Judicial nominee filibusters and Senate rules

Ten of President Bush's judicial nominees were filibustered by a Democratic minority in the U.S. Senate, during his first term.  It's likely that there will be similar efforts in his second term, probably extending to filibusters of Supreme Court nominees.

This use of the filibuster has prompted much legal and historical analysis and debate, because never before in history had any judicial nominee been derailed, notwithstanding clear majority support for the nominee in the Senate.  For example, Abe Fortas mustered only 45 votes when Senators attempted to end the filibuster of his nomination in 1968, and therefore President Johnson immediately withdrew his nomination.  Fortas publicly acknowledged in his withdrawal letter that he could have ultimately outlasted the filibuster and obtained an up—or—down vote, whereas today's filibusterers proudly declare that the nominees will never receive any up—or—down vote.
 
Whether or not the present nomination filibusters violate the Constitution, they plainly violate the rules of the Senate.  In particular, the press and public have paid little attention to Senate Rule 31, which governs nominations. Senate Rule 31 says that, 'when a nomination is confirmed or rejected, any Senator voting in the majority may move for a reconsideration,' which clearly implies that nominees can only be 'confirmed or rejected' on condition that there is a majority vote.  If for some reason there is no majority vote, then the lapsed nomination is 'neither confirmed nor rejected,' says Rule 31. 

Thus, an attempt to 'reject' a nomination by a minority filibuster is against the Senate Rules.  Of course, filibusters can be used to extend debate about nominees, but Rule 31 makes very clear that a nominee can only be rejected by a simple majority vote.  Nominations have often languished on the Senate calendar or in committee for various reasons, but even when that has been an intentional method of rejecting a nomination, it has been done at the behest of the majority and not the minority.

The recent Democratic filibusters were a brazen attempt by the minority to reject the president's judicial nominees, in direct violation of Senate Rule 31.  The Democratic filibusterers did not claim, as Republican Leader Everett Dirksen did in 1968, that 'there are other things that need exploration.'  On the contrary, Senator Dick Durbin, the current Minority Whip, boasts that the "nominees...were rejected by the Senate last Congress."  Chuck Schumer echoes that theme: "To nominate judges previously rejected by the Senate is wrong."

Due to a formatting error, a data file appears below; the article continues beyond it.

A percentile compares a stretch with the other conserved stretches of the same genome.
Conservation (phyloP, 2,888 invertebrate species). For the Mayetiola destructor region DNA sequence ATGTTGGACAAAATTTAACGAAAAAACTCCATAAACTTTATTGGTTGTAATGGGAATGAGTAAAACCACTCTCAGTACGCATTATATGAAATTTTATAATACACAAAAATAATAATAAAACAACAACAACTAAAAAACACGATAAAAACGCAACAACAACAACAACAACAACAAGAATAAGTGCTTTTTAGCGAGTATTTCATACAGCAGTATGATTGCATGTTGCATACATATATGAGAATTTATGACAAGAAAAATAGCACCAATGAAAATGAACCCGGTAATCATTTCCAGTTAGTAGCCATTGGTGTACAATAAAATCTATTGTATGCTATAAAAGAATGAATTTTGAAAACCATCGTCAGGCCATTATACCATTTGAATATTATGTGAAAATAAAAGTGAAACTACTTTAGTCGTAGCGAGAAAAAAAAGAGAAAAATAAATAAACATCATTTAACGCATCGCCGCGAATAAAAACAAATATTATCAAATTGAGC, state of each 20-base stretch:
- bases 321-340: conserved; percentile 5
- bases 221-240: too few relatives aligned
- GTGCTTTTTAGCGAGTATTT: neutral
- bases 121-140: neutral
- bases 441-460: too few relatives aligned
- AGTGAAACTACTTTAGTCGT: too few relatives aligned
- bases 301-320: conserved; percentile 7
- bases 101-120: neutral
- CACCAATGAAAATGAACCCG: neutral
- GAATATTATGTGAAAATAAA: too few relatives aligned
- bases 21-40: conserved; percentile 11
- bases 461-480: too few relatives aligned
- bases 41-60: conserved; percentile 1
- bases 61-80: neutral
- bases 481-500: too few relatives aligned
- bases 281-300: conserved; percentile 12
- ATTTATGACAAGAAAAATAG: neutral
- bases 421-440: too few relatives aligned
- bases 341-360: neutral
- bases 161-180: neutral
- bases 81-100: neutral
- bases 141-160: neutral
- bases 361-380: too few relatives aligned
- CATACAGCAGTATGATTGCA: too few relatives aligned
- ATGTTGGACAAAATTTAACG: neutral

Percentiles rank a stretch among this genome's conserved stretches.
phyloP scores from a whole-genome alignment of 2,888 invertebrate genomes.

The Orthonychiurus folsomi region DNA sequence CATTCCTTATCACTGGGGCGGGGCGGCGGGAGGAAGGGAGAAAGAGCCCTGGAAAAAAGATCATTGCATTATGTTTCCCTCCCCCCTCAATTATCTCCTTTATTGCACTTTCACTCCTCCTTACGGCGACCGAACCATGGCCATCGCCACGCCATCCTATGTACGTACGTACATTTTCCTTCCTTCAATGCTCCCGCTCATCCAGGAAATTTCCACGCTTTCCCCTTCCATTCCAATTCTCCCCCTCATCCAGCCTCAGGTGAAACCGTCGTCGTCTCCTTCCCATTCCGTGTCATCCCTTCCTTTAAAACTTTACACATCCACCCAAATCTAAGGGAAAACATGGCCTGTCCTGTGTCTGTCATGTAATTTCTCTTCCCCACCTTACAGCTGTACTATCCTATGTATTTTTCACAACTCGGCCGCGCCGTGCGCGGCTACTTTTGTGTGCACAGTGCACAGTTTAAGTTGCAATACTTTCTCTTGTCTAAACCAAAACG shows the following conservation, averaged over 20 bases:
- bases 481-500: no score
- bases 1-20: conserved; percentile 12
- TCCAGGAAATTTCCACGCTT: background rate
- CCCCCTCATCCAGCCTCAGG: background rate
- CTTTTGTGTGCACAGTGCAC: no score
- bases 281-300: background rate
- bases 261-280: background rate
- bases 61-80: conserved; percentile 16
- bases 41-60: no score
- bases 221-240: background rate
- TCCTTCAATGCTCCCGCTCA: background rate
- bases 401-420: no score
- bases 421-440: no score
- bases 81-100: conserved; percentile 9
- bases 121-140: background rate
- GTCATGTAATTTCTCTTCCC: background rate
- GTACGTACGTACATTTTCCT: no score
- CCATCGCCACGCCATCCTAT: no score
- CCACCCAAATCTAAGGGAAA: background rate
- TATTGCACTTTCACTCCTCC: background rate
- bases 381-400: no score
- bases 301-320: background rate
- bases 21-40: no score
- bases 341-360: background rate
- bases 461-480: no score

Durbin and Schumer might as well be signing a confession, because Senate Rule 31 unambiguously forbids a minority from either confirming or rejecting a nominee.  Of course, President Bush is entitled to renominate even legitimately rejected nominees, just as previous presidents have done (e.g. President Cleveland renominated previously rejected nominee James C. Matthews), and so there is no reason why Bush cannot renominate illegitimately rejected nominees as well.

Nominations are different from legislation, and that is why the Senate Rules treat them differently.  The relevant provisions of Senate Rule 31 were written a long time ago, in 1843 and 1868, but they have not been significantly amended since then.  The Senate ought to enforce those provisions, and soon.

Rule 31 does not command an up—or—down vote for nominations, but Rule 31 does forbid a minority from forcing a nomination to lapse as a means of  rejecting  the nomination.  The Senate minority has created a drastically new situation, which calls for a fresh examination of the text and structure of the Senate Rules, as well as the underlying intent of that Rule.  Such an examination shows that the Rule embodies all of the majoritarian principles of the Constitution, and then some.

Citizens and senators alike should think beyond the passions of the moment, to the long—term consequences of this current crisis.  Abandoning the clear meaning of Senate Rule 31 threatens to ultimately damage or even destroy the rule of law in the United States.

These filibusters are aimed at rejecting judicial nominations instead of merely prolonging debate.  If they are allowed to continue, then judges will have to be chosen from a smaller pool of candidates, having a relatively narrow and homogeneous range of viewpoints, in order to satisfy both the minority as well as the majority parties.  This would mark a sharp break from the past. 

For centuries, different presidents have nominated judges sharing their very different judicial philosophies.  Thus, over the long run, the only surviving judicial precedents have tended to be those that are firmly grounded in the objective meaning of our laws.  Abandoning Rule 31 would mean that judges will be less constrained by the need to persuade their colleagues, and by the need to persuade their successors, because judges will be more alike in viewpoint and temperament.  This would be dangerous for the appeals courts, catastrophic for the Supreme Court, and apocalyptic for the rule of law.  Ideological diversity of judges appointed by different presidents functions as a kind of internal check—and—balance within the judicial branch of government.

Senate Rule 31 is not just some obscure little regulation.  Much of it was written by the same people who wrote the Fourteenth Amendment of our Constitution.  This rule also reflects the wisdom of the original founders of our country. 

Alexander Hamilton's language is a bit old—fashioned, but his message is loud and clear, if we have an inclination to listen:

'[I]t could hardly happen that the majority of the senate would feel any other complacency towards the object of an appointment, than such, as the appearances of merit, might inspire, and the proofs of the want of it, destroy.' 

Hamilton and his contemporaries trusted a majority of the Senate to properly screen the president's nominees, and from his day to ours that system has worked pretty well.  I seriously doubt that perpetually filibustering judicial nominees will be an improvement.

Andrew T. Hyman is an attorney practicing in Monroe, Connecticut.  He has authored law review articles dealing with constitutional law. He can be emailed at a@andrewhyman.com.